Euthanasia literally means 'gentle death'. Other terms you may hear are 'put to sleep', 'put down', 'put out of its misery' or, less kindly, 'destroy'. Veterinary staff may use the term 'humane destruction' which is simply a technical term for putting an animal to sleep.
The decision to end a life is never easy. It is a personal, loving decision to euthanize a pet for which the quality of life has deteriorated. It takes courage to assume this last duty and it is our last responsibility to a pet which has given us love and companionship. There is also no easy human comparison. The bond between dog and owner is a very special one. It is easy to become emotionally caught up in keeping your dog alive when you know that there is no hope of him regaining his health.
Since it is you that decides when it is time to let go. You need to consider things from the dog's point of view.
* Is your dog in incurable pain or discomfort which cannot be alleviated by drugs?
* Has he suffered severe injuries from which he will never recover?
* Does he have an age-related or illness-related condition which cannot be alleviated?
* Is he suffering from a terminal illness which has now reduced his quality of life to such a point that he is no longer happy?
* Is the dog an old dog that has given you so much but is now having difficulty because of old age?
The decision almost always causes much soul-searching, especially if you and your dog have been companions for several years. What matters to the dog is quality of life not length of life since a dog has little concept of future time. An illness may be treatable for a period of time, but there eventually comes a point when the dog no longer enjoys life.
Having seen your dog when he is happy and healthy, most owners recognize the signs given by a dog which is miserable. Your vet will be able to tell you whether the dog has a treatable ailment or is approaching the end of his life.
In discussing your dog's welfare with your vet, he will be able to advise you and help you to make the right decision for your dog, but he cannot make the decision for you.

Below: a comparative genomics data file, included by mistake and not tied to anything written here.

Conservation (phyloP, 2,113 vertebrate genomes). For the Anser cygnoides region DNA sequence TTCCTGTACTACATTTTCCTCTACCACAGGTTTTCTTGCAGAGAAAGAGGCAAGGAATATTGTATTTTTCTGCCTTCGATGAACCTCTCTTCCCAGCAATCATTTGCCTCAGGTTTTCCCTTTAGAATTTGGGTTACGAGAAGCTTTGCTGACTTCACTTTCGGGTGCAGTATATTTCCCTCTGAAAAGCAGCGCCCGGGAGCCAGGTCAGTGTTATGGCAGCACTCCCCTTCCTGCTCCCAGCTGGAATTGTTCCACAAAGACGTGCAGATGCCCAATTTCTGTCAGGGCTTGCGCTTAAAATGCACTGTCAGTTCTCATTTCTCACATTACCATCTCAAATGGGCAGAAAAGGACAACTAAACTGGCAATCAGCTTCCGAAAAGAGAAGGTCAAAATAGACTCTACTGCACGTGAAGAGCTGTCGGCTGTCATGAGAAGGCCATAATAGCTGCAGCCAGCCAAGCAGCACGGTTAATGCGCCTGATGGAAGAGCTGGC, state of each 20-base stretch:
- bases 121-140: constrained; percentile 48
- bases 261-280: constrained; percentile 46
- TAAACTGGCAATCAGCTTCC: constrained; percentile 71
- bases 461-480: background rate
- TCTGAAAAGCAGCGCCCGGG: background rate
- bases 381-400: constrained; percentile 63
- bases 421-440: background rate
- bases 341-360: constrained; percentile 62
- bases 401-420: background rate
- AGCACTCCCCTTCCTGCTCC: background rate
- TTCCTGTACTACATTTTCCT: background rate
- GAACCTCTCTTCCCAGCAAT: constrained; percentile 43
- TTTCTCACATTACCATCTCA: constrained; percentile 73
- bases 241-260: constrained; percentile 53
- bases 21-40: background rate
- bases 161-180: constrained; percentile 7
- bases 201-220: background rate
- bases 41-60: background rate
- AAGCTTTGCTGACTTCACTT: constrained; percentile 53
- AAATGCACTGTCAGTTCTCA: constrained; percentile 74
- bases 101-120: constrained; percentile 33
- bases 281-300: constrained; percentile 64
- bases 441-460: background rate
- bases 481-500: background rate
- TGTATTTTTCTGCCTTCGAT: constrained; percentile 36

This will be the Hardest Decision a pet owner will make. Once the decision is made, there are other decisions to make ahead of time. This is a matter of personal taste and preference.
Should I Stay To The End?
This is a personal decision. Some owners feel that it is their last duty to be there. Others prefer not to be present. Many take a friend or family member with them for emotional support.
Most vets will allow you to remain with your dog during euthanasia if you wish. If he does not want you present, ask why and ask if another vet at the practice can perform the euthanasia with you present.
Not all owners wish to be present and there is no shame in this. Some people simply cannot stand the sight of injections. Your vet will allow you to say goodbye to your dog and leave the consulting room. If you are taking your dog's body away with you, he will call you back in afterwards. Your dog will be treated with as much respect and dignity whether or not you are present.
What do I want to do with my pets' body?
Do I want a Burial at home? Many people who own their homes chose to bury their pet in their yards. Great care must be given to bury your pet deep enough - at least three feet to deter predators. It is recommended to wrap your pet in plastic and place several large rocks on top of their remains before covering with earth. Many cities have ordinances against home burial so check with your local officials before laying your pet to rest.